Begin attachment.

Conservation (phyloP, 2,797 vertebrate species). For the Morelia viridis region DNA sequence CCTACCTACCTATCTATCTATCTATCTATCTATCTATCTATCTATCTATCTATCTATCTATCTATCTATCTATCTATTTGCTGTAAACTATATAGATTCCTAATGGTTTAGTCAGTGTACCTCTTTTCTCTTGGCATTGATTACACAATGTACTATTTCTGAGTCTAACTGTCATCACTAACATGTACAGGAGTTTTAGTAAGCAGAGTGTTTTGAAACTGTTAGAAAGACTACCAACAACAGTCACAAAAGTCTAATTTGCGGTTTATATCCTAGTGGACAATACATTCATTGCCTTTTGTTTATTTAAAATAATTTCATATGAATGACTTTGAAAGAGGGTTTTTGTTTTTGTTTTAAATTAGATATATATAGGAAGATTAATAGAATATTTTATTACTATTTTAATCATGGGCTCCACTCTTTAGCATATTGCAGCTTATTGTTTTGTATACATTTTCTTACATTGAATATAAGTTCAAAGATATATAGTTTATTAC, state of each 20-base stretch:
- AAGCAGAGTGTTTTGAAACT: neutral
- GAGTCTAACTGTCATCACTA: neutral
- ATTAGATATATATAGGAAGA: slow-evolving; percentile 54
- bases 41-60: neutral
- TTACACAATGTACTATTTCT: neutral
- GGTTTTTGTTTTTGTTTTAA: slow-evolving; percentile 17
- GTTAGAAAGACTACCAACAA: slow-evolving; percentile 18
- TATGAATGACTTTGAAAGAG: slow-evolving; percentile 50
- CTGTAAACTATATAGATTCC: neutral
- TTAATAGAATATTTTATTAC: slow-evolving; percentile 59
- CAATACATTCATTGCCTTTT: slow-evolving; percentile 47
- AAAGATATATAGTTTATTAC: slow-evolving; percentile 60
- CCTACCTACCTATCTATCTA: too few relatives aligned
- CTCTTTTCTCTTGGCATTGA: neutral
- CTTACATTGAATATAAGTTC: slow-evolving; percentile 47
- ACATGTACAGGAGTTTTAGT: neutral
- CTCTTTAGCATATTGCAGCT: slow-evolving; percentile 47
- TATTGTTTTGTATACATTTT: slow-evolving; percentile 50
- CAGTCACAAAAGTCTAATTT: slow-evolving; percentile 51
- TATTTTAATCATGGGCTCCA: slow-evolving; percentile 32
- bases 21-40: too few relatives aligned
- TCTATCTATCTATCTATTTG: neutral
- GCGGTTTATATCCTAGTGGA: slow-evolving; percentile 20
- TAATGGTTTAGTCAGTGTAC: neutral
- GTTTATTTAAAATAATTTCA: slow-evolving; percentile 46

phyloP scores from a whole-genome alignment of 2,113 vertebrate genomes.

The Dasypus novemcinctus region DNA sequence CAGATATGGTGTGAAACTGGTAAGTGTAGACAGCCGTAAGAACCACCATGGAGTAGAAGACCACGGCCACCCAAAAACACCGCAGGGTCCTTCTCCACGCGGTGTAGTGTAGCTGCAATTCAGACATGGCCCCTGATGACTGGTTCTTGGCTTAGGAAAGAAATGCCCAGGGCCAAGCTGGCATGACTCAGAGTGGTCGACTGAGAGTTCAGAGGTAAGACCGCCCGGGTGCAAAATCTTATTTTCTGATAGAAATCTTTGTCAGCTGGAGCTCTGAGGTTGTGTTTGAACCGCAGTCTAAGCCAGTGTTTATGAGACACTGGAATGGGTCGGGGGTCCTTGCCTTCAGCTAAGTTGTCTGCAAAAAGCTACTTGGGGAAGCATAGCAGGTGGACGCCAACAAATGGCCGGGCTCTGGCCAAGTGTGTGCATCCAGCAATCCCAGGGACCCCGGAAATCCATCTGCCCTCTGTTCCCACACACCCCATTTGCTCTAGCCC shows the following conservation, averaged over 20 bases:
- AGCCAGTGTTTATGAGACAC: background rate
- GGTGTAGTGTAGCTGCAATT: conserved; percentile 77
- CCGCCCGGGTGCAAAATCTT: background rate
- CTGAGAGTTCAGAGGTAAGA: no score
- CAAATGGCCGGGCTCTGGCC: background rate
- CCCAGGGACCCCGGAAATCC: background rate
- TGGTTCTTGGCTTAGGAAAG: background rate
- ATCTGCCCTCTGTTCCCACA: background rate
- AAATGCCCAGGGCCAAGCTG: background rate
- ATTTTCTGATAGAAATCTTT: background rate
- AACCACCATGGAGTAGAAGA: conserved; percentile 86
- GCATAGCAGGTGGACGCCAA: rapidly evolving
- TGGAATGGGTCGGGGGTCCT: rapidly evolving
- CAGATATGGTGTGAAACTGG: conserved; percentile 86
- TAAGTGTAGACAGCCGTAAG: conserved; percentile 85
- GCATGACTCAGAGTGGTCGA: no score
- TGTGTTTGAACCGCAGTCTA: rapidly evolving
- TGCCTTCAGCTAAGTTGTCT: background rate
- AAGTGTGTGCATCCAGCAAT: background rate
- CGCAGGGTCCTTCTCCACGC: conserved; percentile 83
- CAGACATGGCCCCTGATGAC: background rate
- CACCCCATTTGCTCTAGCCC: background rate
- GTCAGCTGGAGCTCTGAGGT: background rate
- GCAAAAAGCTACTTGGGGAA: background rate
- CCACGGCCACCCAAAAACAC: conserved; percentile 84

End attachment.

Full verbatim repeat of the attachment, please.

Conservation (phyloP, 2,797 vertebrate species). For the Morelia viridis region DNA sequence CCTACCTACCTATCTATCTATCTATCTATCTATCTATCTATCTATCTATCTATCTATCTATCTATCTATCTATCTATTTGCTGTAAACTATATAGATTCCTAATGGTTTAGTCAGTGTACCTCTTTTCTCTTGGCATTGATTACACAATGTACTATTTCTGAGTCTAACTGTCATCACTAACATGTACAGGAGTTTTAGTAAGCAGAGTGTTTTGAAACTGTTAGAAAGACTACCAACAACAGTCACAAAAGTCTAATTTGCGGTTTATATCCTAGTGGACAATACATTCATTGCCTTTTGTTTATTTAAAATAATTTCATATGAATGACTTTGAAAGAGGGTTTTTGTTTTTGTTTTAAATTAGATATATATAGGAAGATTAATAGAATATTTTATTACTATTTTAATCATGGGCTCCACTCTTTAGCATATTGCAGCTTATTGTTTTGTATACATTTTCTTACATTGAATATAAGTTCAAAGATATATAGTTTATTAC, state of each 20-base stretch:
- AAGCAGAGTGTTTTGAAACT: neutral
- GAGTCTAACTGTCATCACTA: neutral
- ATTAGATATATATAGGAAGA: slow-evolving; percentile 54
- bases 41-60: neutral
- TTACACAATGTACTATTTCT: neutral
- GGTTTTTGTTTTTGTTTTAA: slow-evolving; percentile 17
- GTTAGAAAGACTACCAACAA: slow-evolving; percentile 18
- TATGAATGACTTTGAAAGAG: slow-evolving; percentile 50
- CTGTAAACTATATAGATTCC: neutral
- TTAATAGAATATTTTATTAC: slow-evolving; percentile 59
- CAATACATTCATTGCCTTTT: slow-evolving; percentile 47
- AAAGATATATAGTTTATTAC: slow-evolving; percentile 60
- CCTACCTACCTATCTATCTA: too few relatives aligned
- CTCTTTTCTCTTGGCATTGA: neutral
- CTTACATTGAATATAAGTTC: slow-evolving; percentile 47
- ACATGTACAGGAGTTTTAGT: neutral
- CTCTTTAGCATATTGCAGCT: slow-evolving; percentile 47
- TATTGTTTTGTATACATTTT: slow-evolving; percentile 50
- CAGTCACAAAAGTCTAATTT: slow-evolving; percentile 51
- TATTTTAATCATGGGCTCCA: slow-evolving; percentile 32
- bases 21-40: too few relatives aligned
- TCTATCTATCTATCTATTTG: neutral
- GCGGTTTATATCCTAGTGGA: slow-evolving; percentile 20
- TAATGGTTTAGTCAGTGTAC: neutral
- GTTTATTTAAAATAATTTCA: slow-evolving; percentile 46

phyloP scores from a whole-genome alignment of 2,113 vertebrate genomes.

The Dasypus novemcinctus region DNA sequence CAGATATGGTGTGAAACTGGTAAGTGTAGACAGCCGTAAGAACCACCATGGAGTAGAAGACCACGGCCACCCAAAAACACCGCAGGGTCCTTCTCCACGCGGTGTAGTGTAGCTGCAATTCAGACATGGCCCCTGATGACTGGTTCTTGGCTTAGGAAAGAAATGCCCAGGGCCAAGCTGGCATGACTCAGAGTGGTCGACTGAGAGTTCAGAGGTAAGACCGCCCGGGTGCAAAATCTTATTTTCTGATAGAAATCTTTGTCAGCTGGAGCTCTGAGGTTGTGTTTGAACCGCAGTCTAAGCCAGTGTTTATGAGACACTGGAATGGGTCGGGGGTCCTTGCCTTCAGCTAAGTTGTCTGCAAAAAGCTACTTGGGGAAGCATAGCAGGTGGACGCCAACAAATGGCCGGGCTCTGGCCAAGTGTGTGCATCCAGCAATCCCAGGGACCCCGGAAATCCATCTGCCCTCTGTTCCCACACACCCCATTTGCTCTAGCCC shows the following conservation, averaged over 20 bases:
- AGCCAGTGTTTATGAGACAC: background rate
- GGTGTAGTGTAGCTGCAATT: conserved; percentile 77
- CCGCCCGGGTGCAAAATCTT: background rate
- CTGAGAGTTCAGAGGTAAGA: no score
- CAAATGGCCGGGCTCTGGCC: background rate
- CCCAGGGACCCCGGAAATCC: background rate
- TGGTTCTTGGCTTAGGAAAG: background rate
- ATCTGCCCTCTGTTCCCACA: background rate
- AAATGCCCAGGGCCAAGCTG: background rate
- ATTTTCTGATAGAAATCTTT: background rate
- AACCACCATGGAGTAGAAGA: conserved; percentile 86
- GCATAGCAGGTGGACGCCAA: rapidly evolving
- TGGAATGGGTCGGGGGTCCT: rapidly evolving
- CAGATATGGTGTGAAACTGG: conserved; percentile 86
- TAAGTGTAGACAGCCGTAAG: conserved; percentile 85
- GCATGACTCAGAGTGGTCGA: no score
- TGTGTTTGAACCGCAGTCTA: rapidly evolving
- TGCCTTCAGCTAAGTTGTCT: background rate
- AAGTGTGTGCATCCAGCAAT: background rate
- CGCAGGGTCCTTCTCCACGC: conserved; percentile 83
- CAGACATGGCCCCTGATGAC: background rate
- CACCCCATTTGCTCTAGCCC: background rate
- GTCAGCTGGAGCTCTGAGGT: background rate
- GCAAAAAGCTACTTGGGGAA: background rate
- CCACGGCCACCCAAAAACAC: conserved; percentile 84